An experiment in confrontation

Who are people more likely to listen to: someone who confronts everyone about everything or someone who doesn’t confront anyone at all? There is a complicated balance to be found between putting your foot down too often over things that don’t really matter and becoming the human version of a doormat. I have recently been attempting to toe this line. When you’re a quiet person who is extremely easily panicked, confrontation and actually standing up for yourself becomes very hard. In my 16 years of life, I have managed to get into only a handful of arguments (not including family) but I wouldn’t say that I have been angry and irritated by people any less than someone who argues with one person a day, I just internalise a lot more.

Rather egotistically, I used to see it as this great strength because I thought I was this peaceful person who loved everything and never upset anyone but really I was just someone who had become so used to walking on eggshells that they didn’t even notice they were there anymore. I wasn’t any more peaceful than anyone else and it didn’t mean anyone liked me any more for it, I put up with a lot from people in school that I shouldn’t have, I stood by while those same people upset others in ways they shouldn’t have and my ‘peace-loving’-self did nothing about it. But then, on the other hand, I had friends who would pick a fight over anything, who couldn’t help but get involved and would sometimes throw in irrelevant things to an argument.  For example, there was a group of girls in my school when I was younger who would constantly upset other students and put them down; they would yell and make so much noise in class that they completely distracted people from their education and a friend of mine (note again, not me) confronted them on it, putting forward those points. Mid-argument, another friend of mine, who often got herself into fights, threw in that one of the girls had bad hair or something along those lines and it just took away from the whole thing. We had the moral high ground but by stooping down to their level we lost it. So that begs the question, should she have got involved? What if it was just her way of showing support? I still don’t know what I think on that.

But let’s drag it to a bigger scale, there have been many revolutions and movements in history, many even in the last 100 years, take the women’s movement from the 60s onward, the civil rights movement, the anti-Vietnam War movement. As a species we reach change through confrontation and for these revolutions to be taken seriously, we have to have solid points rather than attacking too many points and places at once, causing people to lose track or in some cases  taking it ‘too far’. For example, the women’s movement in the 60s was incredible and managed to achieve so much important social change like getting women into sectors of work they couldn’t have dreamed of a decade or so prior but it could be argued that there were parts that went too far like not allowing women to bring their male children to meetings. These steps ‘too far’ or more off the path entirely were largely ignored and could have even caused some people to lose faith. So my point is that by confronting problems that aren’t there or becoming too much like the oppressor, you are fighting against your own goals.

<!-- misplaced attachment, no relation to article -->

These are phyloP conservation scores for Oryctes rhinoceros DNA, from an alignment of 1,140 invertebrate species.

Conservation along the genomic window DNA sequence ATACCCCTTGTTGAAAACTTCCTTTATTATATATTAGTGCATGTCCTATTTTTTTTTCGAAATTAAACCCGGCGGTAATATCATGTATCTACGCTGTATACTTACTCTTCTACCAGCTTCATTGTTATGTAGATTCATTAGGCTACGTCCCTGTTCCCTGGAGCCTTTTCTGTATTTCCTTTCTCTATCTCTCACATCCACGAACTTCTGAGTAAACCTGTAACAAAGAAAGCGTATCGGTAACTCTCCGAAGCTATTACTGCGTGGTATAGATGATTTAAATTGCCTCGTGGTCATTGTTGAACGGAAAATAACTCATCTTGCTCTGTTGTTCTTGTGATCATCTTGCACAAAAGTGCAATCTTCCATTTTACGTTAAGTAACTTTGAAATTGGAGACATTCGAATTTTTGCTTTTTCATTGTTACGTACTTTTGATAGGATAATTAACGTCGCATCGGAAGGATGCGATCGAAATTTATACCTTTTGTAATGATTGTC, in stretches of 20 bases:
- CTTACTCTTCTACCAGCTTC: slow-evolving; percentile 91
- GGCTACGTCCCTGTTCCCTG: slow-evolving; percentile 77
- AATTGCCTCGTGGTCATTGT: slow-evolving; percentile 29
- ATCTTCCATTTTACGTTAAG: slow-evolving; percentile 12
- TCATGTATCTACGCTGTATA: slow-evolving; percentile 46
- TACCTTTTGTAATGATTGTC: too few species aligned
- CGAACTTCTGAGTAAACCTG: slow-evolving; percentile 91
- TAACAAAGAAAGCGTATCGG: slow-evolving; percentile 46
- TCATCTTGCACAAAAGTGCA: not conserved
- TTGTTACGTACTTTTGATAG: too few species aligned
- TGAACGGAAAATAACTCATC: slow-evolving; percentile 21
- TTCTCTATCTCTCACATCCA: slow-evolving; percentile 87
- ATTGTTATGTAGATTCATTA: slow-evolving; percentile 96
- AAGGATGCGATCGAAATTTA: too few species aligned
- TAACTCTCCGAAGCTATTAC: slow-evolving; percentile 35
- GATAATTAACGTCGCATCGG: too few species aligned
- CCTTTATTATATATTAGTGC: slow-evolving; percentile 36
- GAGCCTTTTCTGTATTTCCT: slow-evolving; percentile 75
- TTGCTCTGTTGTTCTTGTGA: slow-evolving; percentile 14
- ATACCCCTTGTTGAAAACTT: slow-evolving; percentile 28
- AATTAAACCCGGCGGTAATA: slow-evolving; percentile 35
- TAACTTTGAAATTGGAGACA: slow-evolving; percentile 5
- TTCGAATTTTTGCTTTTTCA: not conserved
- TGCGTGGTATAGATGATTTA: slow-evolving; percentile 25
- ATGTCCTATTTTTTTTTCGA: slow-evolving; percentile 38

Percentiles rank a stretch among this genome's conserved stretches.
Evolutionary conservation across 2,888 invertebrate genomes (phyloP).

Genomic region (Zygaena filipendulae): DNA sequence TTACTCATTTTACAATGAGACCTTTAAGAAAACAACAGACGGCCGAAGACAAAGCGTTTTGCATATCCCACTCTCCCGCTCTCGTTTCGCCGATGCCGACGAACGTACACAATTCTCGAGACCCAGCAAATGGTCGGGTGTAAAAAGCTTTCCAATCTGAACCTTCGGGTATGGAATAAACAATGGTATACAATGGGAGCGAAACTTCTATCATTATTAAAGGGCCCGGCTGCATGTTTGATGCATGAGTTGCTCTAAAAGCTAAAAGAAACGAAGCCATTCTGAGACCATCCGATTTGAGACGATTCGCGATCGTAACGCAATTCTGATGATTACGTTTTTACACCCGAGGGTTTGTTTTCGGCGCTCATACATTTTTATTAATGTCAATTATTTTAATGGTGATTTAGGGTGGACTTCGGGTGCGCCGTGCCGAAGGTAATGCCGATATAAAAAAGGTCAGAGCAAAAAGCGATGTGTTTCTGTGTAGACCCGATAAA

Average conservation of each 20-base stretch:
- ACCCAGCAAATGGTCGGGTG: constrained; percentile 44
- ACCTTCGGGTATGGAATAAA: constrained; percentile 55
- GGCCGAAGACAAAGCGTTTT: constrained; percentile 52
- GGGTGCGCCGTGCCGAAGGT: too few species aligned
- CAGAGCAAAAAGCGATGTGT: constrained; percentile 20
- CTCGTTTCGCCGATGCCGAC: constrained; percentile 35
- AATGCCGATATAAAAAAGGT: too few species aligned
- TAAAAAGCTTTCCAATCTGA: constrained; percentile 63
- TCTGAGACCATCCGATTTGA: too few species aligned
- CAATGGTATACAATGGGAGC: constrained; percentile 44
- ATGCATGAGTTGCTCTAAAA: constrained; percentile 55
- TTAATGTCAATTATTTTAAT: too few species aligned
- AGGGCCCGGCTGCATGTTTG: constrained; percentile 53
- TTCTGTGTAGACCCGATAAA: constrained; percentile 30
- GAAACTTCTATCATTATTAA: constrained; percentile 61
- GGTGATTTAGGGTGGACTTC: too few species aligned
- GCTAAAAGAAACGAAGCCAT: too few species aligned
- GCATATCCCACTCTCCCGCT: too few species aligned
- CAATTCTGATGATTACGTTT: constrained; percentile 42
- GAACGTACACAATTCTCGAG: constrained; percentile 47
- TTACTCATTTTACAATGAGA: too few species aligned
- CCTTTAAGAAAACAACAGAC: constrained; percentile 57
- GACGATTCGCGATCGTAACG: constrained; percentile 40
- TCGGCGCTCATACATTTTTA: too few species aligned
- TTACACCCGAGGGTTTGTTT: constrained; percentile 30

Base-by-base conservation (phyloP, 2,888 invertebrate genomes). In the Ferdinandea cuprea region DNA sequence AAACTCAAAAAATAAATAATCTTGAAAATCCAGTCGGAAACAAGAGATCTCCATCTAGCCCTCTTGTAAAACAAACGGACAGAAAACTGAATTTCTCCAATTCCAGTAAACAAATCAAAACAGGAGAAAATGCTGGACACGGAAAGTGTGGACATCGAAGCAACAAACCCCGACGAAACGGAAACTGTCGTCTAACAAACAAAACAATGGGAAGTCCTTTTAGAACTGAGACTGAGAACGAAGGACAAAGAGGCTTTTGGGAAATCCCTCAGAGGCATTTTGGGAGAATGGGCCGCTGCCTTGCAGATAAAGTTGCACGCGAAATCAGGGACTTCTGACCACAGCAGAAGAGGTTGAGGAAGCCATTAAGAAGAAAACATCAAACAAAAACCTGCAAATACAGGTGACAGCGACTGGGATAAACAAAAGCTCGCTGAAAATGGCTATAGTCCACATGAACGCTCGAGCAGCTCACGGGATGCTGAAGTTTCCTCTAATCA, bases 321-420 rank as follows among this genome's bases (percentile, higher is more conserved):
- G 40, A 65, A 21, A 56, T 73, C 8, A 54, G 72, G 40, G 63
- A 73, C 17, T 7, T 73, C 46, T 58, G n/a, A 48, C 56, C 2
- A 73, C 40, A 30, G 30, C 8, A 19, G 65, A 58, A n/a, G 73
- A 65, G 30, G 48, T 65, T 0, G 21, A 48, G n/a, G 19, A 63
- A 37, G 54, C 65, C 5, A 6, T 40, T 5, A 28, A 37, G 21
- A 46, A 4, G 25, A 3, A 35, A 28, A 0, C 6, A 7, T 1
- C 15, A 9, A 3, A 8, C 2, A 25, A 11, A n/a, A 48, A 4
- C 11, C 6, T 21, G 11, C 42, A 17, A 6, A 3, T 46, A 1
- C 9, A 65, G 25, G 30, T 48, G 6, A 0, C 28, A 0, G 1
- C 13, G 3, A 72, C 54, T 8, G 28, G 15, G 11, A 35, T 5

Now taking it back to the matter at hand, to the individual, we need to remember to choose our battles of course, but if we ever want people to hear us and to see the problems and therefore make the change then we need to say something. Despite being a quiet child, there are certain things I have always stood up for. When I was 10, I confronted a boy who told an Asian girl in my school to ‘go back to her country’, when I was 11 I confronted a boy who was branding a girl ‘a slut’, when I was 12 I yelled so much at someone who flippantly told me that an entire race should be removed from the country that they cried and stormed home away from me. Even though I am quiet, there have always been occasions when I have been loud and I have been angry and I have acted on it. But, in all honesty I don’t think I do that enough; I am still constantly letting things slide and letting other people struggle alone when I think the same as them. I too often allowed other people to be my mouthpiece rather than speaking myself.

Every day, I am still trying to call people out on things more, to appear like less of a doormat. I am trying to use my voice to tell people what I think needs to be changed on an individual and a global level. So what I want to encourage is this: I encourage you to stand up for what you believe in, loudly and boldly, to stand up for yourself and make people see you for what you are- a force to be reckoned with. I encourage you to avoid the unnecessary arguments and the pettiness and that when you do confront it, get straight to the heart of it and make sure the change you want is clear because even though it would be handy sometimes, people are not mind readers and they need to know what you have a problem with because they might not be able to see it on their own. Where you see people’s perspective, where you can see their injustice and you can see it isn’t being fixed, don’t speak for them, just hand them a microphone, be that microphone even. Even though it isn’t the 60s or 70s anymore, even if we forget that the injustice is there, believe me when I say it is still alive and kicking, sometimes it’s being concealed and sometimes, let’s be honest here, it’s stood in plain sight. So please don’t stop fighting racism, sexism, homophobia and the thousands of other injustices because there are too many cases of them all today, please don’t stop speaking up.

Advertisements